Many students lack the right knowledge, tools and resources to make an informed decision when choosing their higher ed path. Universities see about 14% of first year students drop out, in comparison to an even higher 20% at college, simply because it's just not the right fit.
Despite efforts to decrease attrition in North America, a PSE attrition rate of 30-40% has persisted for over 30 years. That means post-secondary institutions are suffering financial losses as first year students continue to drop out. But why aren't students finding the right fit?
Last month’s Women’s March, one of the largest demonstrations in American history, drew between three and five million people across 673 U.S. cities and 170 cities internationally, according to a Google Drive effort to capture estimates. Since then, protests have continued in communities nationwide, including a series of major demonstrations in response to President Trump’s executive order barring travel to the United States from seven predominantly Muslim nations, his order to move ahead with the wall along the Mexican border and the controversial North Dakota pipeline.
Viewed as signaling white nationalism, racism, sexism and xenophobia, the election of Donald Trump has provoked strong and negative responses among students. The turbulent political atmosphere recently engulfed the University of California, Berkeley, where students or -- according to campus officials -- agitators from off the campus violently interrupted what were to be peaceful protests and a speech by Breitbart editor Milo Yiannopoulos. Student protests against Trump’s travel ban have also occurred at Ohio, American, Chapman and Rutgers Universities.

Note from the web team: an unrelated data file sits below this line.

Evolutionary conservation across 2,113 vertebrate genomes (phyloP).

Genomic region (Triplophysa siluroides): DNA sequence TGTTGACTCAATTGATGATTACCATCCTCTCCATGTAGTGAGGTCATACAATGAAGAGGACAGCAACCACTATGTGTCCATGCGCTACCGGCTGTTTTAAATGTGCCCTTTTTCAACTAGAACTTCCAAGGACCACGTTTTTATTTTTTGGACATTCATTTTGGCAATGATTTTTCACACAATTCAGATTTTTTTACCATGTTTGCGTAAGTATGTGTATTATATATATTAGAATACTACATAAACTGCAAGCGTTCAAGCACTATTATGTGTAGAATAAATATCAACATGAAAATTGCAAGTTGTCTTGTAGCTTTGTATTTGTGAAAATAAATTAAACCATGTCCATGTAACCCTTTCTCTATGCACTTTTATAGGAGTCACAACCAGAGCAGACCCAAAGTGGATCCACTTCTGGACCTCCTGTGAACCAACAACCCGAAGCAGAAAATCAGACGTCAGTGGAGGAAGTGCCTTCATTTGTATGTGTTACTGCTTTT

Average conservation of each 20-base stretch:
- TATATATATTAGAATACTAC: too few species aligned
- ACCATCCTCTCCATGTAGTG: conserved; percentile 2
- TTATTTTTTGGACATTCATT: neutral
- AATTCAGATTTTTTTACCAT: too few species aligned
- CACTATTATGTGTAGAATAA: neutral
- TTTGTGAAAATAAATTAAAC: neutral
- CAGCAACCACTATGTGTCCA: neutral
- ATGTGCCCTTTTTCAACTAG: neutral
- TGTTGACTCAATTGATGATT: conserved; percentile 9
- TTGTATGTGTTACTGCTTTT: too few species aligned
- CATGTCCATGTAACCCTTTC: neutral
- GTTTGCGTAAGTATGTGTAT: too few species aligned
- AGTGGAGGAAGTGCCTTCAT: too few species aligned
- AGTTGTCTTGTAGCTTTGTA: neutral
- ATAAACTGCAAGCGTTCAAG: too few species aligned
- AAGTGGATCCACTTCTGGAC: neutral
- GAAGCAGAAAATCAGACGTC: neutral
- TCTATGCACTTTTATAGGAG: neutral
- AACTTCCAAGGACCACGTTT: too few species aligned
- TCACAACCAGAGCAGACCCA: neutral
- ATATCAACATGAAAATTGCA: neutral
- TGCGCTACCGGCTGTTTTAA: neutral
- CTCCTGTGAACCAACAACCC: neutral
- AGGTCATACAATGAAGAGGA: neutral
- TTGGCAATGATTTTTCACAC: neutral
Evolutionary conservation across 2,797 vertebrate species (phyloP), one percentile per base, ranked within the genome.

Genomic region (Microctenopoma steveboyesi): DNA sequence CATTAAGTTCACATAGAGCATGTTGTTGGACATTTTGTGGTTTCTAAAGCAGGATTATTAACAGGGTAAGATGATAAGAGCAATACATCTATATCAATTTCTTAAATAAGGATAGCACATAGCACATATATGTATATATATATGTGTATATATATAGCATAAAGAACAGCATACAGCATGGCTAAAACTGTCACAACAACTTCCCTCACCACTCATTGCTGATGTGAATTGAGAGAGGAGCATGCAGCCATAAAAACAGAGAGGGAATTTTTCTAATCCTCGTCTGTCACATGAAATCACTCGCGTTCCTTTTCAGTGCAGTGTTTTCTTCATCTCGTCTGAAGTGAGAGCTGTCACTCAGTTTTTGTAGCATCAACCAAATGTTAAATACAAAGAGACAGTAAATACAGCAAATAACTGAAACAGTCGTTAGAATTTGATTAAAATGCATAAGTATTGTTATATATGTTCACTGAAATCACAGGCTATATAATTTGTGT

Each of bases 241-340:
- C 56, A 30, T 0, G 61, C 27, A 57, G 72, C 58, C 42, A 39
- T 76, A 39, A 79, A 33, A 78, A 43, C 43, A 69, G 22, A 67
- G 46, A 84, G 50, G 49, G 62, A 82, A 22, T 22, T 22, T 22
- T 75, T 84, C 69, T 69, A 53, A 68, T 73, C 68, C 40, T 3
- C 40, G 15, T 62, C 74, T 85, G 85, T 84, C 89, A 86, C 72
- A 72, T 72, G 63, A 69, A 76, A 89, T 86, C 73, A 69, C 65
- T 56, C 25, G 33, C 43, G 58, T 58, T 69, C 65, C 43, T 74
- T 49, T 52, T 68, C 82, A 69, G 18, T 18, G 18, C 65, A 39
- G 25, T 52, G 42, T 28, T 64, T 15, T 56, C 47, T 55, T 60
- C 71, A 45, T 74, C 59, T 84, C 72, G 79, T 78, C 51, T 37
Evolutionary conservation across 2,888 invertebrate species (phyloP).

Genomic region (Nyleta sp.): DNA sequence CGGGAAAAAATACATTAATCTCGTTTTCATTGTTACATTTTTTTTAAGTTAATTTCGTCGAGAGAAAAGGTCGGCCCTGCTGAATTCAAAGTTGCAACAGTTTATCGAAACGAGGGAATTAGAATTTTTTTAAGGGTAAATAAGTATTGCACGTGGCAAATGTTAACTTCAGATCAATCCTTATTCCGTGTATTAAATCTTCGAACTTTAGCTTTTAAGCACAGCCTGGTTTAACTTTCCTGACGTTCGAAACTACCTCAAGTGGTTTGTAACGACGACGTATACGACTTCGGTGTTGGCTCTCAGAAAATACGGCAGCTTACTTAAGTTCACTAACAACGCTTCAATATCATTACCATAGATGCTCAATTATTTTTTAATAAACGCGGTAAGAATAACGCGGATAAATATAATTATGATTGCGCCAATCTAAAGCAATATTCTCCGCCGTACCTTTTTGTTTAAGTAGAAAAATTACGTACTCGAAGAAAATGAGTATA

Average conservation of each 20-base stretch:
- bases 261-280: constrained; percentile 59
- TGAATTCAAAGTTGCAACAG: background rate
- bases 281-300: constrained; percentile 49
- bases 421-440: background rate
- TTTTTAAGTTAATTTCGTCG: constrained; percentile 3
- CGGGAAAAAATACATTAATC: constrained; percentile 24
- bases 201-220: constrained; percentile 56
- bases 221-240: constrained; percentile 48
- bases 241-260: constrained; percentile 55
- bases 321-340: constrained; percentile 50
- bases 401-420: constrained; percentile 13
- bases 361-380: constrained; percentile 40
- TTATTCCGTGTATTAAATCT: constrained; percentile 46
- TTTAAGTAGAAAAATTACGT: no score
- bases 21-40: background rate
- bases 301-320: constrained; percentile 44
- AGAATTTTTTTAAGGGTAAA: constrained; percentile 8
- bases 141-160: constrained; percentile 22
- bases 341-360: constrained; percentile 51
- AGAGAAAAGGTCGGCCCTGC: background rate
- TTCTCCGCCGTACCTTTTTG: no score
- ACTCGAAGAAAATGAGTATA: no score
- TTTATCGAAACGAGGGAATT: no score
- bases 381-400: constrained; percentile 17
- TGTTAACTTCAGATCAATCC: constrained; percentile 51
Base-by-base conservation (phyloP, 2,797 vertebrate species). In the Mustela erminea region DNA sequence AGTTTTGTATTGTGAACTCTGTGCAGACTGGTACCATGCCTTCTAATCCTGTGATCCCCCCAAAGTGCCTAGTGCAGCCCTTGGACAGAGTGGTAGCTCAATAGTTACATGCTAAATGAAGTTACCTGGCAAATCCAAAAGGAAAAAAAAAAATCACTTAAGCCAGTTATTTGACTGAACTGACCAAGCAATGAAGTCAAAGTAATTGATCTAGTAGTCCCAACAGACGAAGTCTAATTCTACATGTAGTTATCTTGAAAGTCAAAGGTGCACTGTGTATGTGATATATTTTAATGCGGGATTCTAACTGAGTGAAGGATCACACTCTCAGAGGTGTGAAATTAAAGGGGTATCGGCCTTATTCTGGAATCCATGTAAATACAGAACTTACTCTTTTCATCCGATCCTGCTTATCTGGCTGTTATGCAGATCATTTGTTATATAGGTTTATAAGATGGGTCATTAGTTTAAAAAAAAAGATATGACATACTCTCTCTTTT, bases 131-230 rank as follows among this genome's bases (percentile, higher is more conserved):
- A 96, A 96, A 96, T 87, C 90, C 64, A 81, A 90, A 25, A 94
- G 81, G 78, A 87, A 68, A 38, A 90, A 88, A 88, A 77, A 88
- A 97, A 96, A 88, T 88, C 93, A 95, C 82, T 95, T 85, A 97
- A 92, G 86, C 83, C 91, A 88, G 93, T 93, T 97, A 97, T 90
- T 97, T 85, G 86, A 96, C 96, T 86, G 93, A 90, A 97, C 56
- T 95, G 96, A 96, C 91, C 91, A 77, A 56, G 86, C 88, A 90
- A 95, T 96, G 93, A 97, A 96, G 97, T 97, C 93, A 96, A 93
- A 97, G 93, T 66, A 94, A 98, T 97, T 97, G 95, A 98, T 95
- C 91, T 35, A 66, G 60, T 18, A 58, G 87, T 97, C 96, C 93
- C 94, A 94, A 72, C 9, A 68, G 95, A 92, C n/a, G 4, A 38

What do these events say, if anything, about activism on college campuses today? Have they sparked a new wave of student engagement? Or is it a momentary outcry?
Whenever I assign a long reading for homework or offer to peruse one collectively, a tremendous
sigh can be heard filling up the room. Groans of “Do we have to?” or “I’ve never read anything that
long in my life” punctuate the anticipated boredom, and everyone settles in to (grudgingly) do the
For instructors, that isn’t a rare occurrence. Our roles require us teach basic tenets of literature, engage students in thinking about rhetoric and symbolism, and ideally guide them as they evolve into better writers and critical thinkers. However, as we try to reach students who are reading increasingly shorter and shorter pieces, or not at all, one question arises: Do we need to change how and what we teach in English courses, or is it already too late?
All post-secondary teachers and students use educational technology– whether for classroom-based, blended or fully online learning and teaching.
This three-part series, Three Pillars of Educational Technology: Learning Management Systems, Social Media, and Personal Learning Environments, explores the Learning Management System (LMS), social media, and personal learning environments – and how they might best be used for enhanced teaching and learning.
Part 2: How Social Media Support and Expand Teaching and Learning
All post-secondary faculty and students use educational technology– whether for classroom-based, blended or fully online learning and teaching.
This three-part series, Three Pillars of Educational Technology: Learning Management Systems,
Social Media, and Personal Learning Environments, explores the learning management system (LMS), social media, and personal learning environments – and how they might best be used for enhanced teaching and learning.